ATLANTA Breast cancer is a disease with a number of known genetic and behavioral risk factors, but scientists have seen that these risks are often compounded by social and racial inequalities. The question remains: how, exactly, do social disadvantages, genetics, race and culture add to the disparities faced by so many groups of women?
These are among the questions in breast cancer research that scientists are addressing this week at the American Association for Cancer Research conference on The Science of Cancer Health Disparities in Racial/Ethnic Minorities and the Medically Underserved, being held November 27-30 in Atlanta.
Today researchers present findings on how poverty can affect cancer prognosis, how ethnicity affects medical care and how genetics can affect the survival of different groups of women.
Racial disparities in early breast cancer outcomes in a mammographic screened population, Abstract no. A-45:
In a retrospective study of women with stage I or II invasive breast cancer, researchers at the University of Chicago have evidence that race-specific biology may contribute to the health disparity faced by African-American women. At eight years following a breast-conserving lumpectomy and radiotherapy, 78.1 percent of African-American women were free of disease versus 84.9 percent of non-black women of various ethnic groups. The researchers believe their data suggest that modification of the current screening mammography guidelines for breast cancer may benefit African Americans.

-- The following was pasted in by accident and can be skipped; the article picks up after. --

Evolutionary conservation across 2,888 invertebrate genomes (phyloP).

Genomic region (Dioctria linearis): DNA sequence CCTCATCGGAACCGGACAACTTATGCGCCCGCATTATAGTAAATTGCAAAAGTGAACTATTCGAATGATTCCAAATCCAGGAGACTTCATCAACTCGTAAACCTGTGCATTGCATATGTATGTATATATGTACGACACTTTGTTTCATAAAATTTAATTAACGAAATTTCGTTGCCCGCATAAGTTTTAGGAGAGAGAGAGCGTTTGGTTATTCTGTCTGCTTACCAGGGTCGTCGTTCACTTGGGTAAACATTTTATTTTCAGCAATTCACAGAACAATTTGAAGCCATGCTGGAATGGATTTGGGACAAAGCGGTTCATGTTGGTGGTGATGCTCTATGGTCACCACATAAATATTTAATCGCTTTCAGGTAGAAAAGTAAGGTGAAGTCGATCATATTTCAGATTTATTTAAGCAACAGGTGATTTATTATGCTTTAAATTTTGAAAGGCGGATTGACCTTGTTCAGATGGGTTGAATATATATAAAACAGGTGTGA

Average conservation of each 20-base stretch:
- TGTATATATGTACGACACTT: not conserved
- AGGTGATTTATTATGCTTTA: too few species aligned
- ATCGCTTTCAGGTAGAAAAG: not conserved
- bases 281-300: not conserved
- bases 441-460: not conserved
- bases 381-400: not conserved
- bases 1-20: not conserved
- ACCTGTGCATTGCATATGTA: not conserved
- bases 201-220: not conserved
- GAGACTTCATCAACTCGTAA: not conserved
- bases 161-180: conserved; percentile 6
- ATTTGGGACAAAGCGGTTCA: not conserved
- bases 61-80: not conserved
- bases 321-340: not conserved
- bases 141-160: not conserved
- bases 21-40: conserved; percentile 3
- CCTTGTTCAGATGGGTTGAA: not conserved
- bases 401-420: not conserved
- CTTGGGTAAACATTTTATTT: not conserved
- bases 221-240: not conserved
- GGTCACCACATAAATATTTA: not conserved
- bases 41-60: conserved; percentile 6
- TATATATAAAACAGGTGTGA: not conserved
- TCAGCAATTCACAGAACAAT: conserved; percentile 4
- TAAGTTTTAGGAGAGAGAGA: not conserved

All other things being equal, including age, the presence of co-morbid disease, socioeconomic status, weight, and tumor size, African-American women in our sample were at a disadvantage for disease-free survival of breast cancer, said Michael A. Nichols, M.D., Ph.D., a resident in the Department of Radiation Oncology at the University of Chicago.
According to Nichols, their study offers rea
|Contact: Greg Lester|
American Association for Cancer Research